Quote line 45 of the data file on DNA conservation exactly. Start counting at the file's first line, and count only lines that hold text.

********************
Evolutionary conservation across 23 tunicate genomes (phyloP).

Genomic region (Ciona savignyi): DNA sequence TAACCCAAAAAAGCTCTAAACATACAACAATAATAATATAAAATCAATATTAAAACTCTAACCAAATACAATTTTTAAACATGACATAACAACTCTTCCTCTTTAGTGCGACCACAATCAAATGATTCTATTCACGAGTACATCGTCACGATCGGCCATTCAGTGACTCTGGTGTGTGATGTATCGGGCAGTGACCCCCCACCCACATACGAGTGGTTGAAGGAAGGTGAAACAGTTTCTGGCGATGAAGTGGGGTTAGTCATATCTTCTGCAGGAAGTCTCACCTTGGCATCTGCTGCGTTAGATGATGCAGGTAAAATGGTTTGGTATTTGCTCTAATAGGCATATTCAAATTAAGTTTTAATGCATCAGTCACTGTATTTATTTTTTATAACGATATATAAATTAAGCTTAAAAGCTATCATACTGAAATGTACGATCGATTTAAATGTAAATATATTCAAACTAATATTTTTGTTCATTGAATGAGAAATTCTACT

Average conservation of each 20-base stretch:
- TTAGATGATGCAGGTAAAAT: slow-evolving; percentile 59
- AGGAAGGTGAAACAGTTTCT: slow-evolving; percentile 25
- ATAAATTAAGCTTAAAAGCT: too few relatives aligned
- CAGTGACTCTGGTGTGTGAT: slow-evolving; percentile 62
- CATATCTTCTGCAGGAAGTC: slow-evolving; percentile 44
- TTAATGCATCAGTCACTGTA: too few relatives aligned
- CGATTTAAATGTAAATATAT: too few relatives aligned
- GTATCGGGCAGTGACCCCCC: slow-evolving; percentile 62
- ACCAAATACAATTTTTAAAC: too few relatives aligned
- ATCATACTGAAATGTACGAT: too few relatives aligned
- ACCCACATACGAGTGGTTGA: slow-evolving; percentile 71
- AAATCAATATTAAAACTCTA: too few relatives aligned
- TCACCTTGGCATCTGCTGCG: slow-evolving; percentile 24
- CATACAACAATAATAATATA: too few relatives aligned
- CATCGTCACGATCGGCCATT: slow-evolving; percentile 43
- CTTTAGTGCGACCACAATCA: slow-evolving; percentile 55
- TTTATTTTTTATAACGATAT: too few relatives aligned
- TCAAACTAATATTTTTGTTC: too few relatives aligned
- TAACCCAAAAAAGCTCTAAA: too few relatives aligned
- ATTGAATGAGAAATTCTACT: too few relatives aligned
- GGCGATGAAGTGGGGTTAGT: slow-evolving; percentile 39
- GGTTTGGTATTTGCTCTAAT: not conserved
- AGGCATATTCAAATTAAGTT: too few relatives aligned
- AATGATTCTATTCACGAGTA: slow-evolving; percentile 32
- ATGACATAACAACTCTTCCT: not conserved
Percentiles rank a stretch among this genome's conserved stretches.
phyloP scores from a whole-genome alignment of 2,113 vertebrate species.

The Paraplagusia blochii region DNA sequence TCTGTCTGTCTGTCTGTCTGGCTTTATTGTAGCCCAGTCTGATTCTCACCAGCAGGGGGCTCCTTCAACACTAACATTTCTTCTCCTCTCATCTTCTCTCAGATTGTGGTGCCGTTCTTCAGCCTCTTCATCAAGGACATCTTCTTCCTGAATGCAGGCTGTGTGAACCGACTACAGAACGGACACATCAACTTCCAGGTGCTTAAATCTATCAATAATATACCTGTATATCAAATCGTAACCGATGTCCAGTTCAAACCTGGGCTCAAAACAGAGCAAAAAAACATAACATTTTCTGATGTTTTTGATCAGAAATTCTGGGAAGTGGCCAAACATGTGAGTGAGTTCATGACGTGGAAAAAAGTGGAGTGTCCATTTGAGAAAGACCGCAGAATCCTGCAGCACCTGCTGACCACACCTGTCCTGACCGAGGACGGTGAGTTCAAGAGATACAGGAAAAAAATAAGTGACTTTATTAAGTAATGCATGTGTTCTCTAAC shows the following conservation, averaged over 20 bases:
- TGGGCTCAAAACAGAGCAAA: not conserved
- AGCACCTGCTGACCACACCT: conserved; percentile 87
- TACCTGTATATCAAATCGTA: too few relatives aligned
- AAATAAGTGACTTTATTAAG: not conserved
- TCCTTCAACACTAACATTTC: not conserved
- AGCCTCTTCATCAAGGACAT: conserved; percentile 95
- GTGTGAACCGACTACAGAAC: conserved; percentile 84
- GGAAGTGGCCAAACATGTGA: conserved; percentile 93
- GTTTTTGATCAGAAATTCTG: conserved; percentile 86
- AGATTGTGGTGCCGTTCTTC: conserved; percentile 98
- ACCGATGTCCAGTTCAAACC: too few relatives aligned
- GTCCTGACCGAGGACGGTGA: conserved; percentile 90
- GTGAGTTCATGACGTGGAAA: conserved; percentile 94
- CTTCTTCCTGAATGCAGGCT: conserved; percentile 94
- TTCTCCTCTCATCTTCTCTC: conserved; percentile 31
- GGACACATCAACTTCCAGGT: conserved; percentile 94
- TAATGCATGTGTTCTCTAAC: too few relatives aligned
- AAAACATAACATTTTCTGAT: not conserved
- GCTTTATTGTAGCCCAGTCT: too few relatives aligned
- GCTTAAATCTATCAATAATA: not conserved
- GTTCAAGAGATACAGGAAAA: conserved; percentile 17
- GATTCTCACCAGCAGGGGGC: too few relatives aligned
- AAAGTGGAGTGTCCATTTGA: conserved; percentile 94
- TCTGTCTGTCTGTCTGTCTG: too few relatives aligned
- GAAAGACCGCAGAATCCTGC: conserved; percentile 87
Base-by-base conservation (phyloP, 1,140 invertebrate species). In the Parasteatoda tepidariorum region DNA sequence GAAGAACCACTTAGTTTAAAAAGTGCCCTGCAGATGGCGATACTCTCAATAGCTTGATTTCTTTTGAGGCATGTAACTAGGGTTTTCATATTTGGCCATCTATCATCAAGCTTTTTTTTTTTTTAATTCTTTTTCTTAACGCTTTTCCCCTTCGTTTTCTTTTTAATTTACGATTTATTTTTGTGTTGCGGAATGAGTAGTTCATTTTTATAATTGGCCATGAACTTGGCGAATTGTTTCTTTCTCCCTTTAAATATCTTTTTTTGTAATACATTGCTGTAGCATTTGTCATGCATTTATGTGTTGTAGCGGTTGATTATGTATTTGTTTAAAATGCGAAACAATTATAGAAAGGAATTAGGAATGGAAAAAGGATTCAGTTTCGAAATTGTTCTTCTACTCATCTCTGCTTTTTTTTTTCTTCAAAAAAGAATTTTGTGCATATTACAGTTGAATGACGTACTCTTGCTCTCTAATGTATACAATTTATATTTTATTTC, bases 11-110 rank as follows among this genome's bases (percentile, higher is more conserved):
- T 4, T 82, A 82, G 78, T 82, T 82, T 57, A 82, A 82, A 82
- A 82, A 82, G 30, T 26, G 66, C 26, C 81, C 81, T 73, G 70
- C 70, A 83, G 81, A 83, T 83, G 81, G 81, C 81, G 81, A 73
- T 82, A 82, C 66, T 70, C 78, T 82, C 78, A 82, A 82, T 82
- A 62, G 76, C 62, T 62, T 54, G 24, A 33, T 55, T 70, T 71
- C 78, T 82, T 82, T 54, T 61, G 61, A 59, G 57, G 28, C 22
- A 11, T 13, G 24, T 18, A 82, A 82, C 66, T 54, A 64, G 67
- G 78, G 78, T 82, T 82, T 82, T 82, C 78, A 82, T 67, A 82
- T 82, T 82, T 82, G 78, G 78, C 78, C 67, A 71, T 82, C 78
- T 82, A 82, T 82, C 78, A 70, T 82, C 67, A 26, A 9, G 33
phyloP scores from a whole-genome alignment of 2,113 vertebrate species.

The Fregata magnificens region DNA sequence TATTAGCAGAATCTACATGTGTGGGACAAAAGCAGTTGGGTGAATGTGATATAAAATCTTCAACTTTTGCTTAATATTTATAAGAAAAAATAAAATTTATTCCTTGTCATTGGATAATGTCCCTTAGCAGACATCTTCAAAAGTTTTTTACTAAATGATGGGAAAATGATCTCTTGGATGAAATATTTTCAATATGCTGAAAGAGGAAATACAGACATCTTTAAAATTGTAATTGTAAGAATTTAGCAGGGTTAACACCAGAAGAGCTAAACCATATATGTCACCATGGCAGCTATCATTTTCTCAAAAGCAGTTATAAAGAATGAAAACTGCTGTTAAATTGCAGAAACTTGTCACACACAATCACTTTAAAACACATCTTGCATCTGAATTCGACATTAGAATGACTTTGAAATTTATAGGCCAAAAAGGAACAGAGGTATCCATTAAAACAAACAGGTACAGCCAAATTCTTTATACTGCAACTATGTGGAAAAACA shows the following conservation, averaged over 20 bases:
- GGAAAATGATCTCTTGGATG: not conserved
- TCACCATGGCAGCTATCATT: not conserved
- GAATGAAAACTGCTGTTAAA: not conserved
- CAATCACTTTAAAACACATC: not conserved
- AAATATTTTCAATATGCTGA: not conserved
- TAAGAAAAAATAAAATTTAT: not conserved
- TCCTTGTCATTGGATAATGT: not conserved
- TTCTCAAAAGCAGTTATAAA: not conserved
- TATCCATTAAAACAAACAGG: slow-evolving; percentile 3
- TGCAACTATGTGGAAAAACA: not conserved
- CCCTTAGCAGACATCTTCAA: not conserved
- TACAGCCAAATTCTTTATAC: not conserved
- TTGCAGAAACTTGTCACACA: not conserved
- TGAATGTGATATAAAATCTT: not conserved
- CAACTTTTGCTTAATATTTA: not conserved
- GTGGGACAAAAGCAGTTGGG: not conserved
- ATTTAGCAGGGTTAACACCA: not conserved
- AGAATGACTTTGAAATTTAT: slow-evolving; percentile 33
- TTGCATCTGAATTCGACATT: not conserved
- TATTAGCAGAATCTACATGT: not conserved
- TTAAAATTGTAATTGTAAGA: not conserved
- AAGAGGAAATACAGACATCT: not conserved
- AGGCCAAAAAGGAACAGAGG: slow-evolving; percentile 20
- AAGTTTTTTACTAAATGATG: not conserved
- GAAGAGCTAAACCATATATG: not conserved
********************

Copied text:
- CTTCTTCCTGAATGCAGGCT: conserved; percentile 94